Fresh Alternatives to Salty Asian Sauces
I love Asian cooking. There’s nothing like a good pad thai or broccoli stir fry. People think Asian food is quite healthy because it is usually lower in protein and higher in much-needed vegetables. The drawback is that it’s typically a high-salt cuisine as well.
Any time we can cut salt, or sodium, we do a big favor for our blood vessels, heart and kidneys. It’s easy to do that and keep the food delicious, so why not?
Below are some great Asian sauce recipes, starting with a recipe from a friend and fellow dietitian that probably tastes the way fresh plum (hoisin) sauce did long before all the high-salt bottled versions existed. Once you make it, you will never go back. If you’re lucky and have an Italian plum tree, you can use the fruit to make a big batch of this and freeze it. It keeps frozen for months, long after plums are out of season.
The sweet and sour sauce recipe will make any Asian meal lower in salt and higher in flavor. For great low-sodium Asian dishes to use these sauces in, look for a copy of “The Chinese Salt-Free Diet CookBook” by Merle Schell.
Fresh Plum Sauce
This is a fresh alternative to bottled hoisin sauce. It’s also a great dipping sauce.
4 large plums, pitted and cut into ¼-inch pieces
1 large garlic clove, finely minced
2 tablespoons sugar
2 tablespoons balsamic vinegar
½ teaspoon salt
½ teaspoon sesame seeds, for garnish
In a medium saucepan, combine all ingredients except sesame seeds; cook over high heat for 3 minutes. Reduce heat to medium high and cook, stirring occasionally, until liquid thickens and the plums have softened and broken down to the consistency of a chunky preserve, about 15 minutes. Remove from heat, transfer plum sauce to a serving dish, and sprinkle with the sesame seeds. Serve warm. One serving equals 2 tablespoons.
Nutrition info: Calories: 22, Carbohydrates: 5 g, Protein: 0 g, Sodium: 92 mg
Special thanks to Naomi W. Kakiuchi, RD, CD, CCP, www.nuculinary.com.
Sweet and Sour Sauce
Sweet and tart; serve over fish or tofu.
1 tablespoon cornstarch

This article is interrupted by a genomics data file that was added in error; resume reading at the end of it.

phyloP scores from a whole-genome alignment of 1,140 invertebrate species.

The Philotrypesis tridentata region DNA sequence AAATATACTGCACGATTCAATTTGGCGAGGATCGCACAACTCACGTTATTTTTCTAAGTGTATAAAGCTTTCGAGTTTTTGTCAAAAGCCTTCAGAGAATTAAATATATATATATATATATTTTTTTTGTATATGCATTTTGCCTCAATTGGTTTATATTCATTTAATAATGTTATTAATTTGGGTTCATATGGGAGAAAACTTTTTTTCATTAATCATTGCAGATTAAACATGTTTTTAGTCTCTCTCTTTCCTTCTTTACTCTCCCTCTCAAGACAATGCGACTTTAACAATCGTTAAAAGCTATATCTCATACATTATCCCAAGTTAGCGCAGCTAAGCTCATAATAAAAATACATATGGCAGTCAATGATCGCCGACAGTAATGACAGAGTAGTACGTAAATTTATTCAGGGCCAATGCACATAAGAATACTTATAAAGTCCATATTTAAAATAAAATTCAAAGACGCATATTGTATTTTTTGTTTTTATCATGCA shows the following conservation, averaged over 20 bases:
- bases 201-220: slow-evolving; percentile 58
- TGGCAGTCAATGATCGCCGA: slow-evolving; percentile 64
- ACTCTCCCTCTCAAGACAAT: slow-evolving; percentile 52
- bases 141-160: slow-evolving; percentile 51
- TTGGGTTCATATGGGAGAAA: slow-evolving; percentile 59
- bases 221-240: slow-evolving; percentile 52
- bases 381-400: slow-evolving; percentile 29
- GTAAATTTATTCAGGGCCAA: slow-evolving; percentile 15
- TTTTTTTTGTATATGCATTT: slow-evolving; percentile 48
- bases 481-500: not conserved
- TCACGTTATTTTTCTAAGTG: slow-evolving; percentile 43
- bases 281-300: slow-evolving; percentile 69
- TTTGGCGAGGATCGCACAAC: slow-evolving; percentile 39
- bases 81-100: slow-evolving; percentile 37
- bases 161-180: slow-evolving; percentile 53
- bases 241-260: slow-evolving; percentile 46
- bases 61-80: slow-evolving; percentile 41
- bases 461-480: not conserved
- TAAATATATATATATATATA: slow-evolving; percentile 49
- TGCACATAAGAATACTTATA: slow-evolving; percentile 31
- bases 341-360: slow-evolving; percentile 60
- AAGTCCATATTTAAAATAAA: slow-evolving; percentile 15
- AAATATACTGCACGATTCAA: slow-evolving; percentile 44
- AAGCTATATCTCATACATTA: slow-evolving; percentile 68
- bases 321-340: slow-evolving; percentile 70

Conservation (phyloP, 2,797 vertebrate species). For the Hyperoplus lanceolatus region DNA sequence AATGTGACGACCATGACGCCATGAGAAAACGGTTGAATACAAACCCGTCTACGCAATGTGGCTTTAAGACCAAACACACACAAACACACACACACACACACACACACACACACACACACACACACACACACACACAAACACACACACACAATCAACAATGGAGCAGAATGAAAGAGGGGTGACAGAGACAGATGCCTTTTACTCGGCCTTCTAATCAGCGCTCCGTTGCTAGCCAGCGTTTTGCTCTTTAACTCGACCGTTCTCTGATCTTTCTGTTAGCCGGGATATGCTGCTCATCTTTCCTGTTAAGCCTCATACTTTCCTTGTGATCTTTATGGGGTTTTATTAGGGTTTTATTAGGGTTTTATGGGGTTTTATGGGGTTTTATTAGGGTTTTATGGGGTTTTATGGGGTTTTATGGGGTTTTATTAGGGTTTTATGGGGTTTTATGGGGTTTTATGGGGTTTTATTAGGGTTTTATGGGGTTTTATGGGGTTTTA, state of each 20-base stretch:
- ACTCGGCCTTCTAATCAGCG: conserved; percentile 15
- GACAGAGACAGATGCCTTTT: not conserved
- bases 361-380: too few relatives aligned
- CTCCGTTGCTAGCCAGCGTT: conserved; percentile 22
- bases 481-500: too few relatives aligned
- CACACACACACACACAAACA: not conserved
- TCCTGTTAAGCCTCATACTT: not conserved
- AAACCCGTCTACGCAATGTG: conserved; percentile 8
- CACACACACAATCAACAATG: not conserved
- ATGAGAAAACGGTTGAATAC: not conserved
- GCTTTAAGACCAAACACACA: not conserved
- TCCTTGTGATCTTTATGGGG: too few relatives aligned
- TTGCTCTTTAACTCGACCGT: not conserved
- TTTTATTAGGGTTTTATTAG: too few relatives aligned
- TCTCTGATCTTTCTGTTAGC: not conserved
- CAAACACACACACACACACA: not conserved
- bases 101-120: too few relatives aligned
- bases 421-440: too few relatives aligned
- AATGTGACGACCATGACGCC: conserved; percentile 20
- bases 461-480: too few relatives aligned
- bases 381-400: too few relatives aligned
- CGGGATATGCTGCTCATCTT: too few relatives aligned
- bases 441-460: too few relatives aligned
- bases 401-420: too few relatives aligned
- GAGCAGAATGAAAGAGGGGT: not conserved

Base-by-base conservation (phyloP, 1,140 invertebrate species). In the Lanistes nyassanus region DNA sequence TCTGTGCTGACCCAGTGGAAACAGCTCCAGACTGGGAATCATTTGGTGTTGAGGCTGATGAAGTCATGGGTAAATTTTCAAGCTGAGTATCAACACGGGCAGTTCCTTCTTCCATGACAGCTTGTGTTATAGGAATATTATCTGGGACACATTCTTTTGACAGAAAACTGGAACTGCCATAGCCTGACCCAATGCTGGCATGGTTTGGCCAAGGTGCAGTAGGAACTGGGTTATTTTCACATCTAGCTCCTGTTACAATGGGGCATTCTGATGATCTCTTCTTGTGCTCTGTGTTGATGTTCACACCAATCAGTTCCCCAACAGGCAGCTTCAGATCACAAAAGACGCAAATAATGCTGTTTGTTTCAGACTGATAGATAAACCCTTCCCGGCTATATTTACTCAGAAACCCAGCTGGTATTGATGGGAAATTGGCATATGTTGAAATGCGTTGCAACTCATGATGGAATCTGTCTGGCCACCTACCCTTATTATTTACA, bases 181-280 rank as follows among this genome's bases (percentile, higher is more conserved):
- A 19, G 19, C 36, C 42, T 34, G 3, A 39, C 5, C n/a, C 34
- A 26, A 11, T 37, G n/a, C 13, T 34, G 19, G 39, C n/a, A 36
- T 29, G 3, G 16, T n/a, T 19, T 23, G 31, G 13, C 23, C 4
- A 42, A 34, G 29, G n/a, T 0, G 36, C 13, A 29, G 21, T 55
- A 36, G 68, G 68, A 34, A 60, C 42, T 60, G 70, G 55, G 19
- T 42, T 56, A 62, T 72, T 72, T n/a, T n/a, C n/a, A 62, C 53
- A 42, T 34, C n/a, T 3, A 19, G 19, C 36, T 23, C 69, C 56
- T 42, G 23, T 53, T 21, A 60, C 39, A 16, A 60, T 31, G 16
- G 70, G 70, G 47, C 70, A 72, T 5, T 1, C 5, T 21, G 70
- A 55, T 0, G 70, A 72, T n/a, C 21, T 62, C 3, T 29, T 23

3 tablespoons water
1 tablespoon oil
1 onion, minced
3 cloves garlic, minced
1/3 cup sweet chili sauce
½ cup white vinegar or rice vinegar or wine
1 8-ounce can pineapple, or one cup fresh pineapple, chopped into ½-inch cubes
1/3 cup orange juice (or pineapple juice if fresh pineapple is used)
Heat oil, add onion and garlic and cook 2-3 minutes until lightly browned. Add chili sauce and vinegar. Mix water and cornstarch, add to onion mixture. Add canned pineapple juice (if canned pineapple is used) or add 1/3 cup orange/pineapple juice (if fresh pineapple is used). Simmer another 5 minutes. Add pineapple chunks, cook 5 minutes. One serving equals ¼ cup.
Nutrition info: Calories: 70, Carbohydrates: 13 g, Protein: 0 g, Sodium: 107 mg
The information in this column is meant for people who want to keep their kidneys healthy and blood pressure down by following a low-sodium diet. In most cases, except for dialysis patients, a diet high in potassium is thought to help lower high blood pressure. These recipes are not intended for people on dialysis without the supervision of a registered dietitian.
[Katy G. Wilkens is a registered dietitian and department head at Northwest Kidney Centers. A recipient of the Susan Knapp Excellence in Education Award from the National Kidney Foundation Council on Renal Nutrition, she has a Master of Science degree in nutritional sciences from the University of Washington. See more of her recipes at www.nwkidney.org.]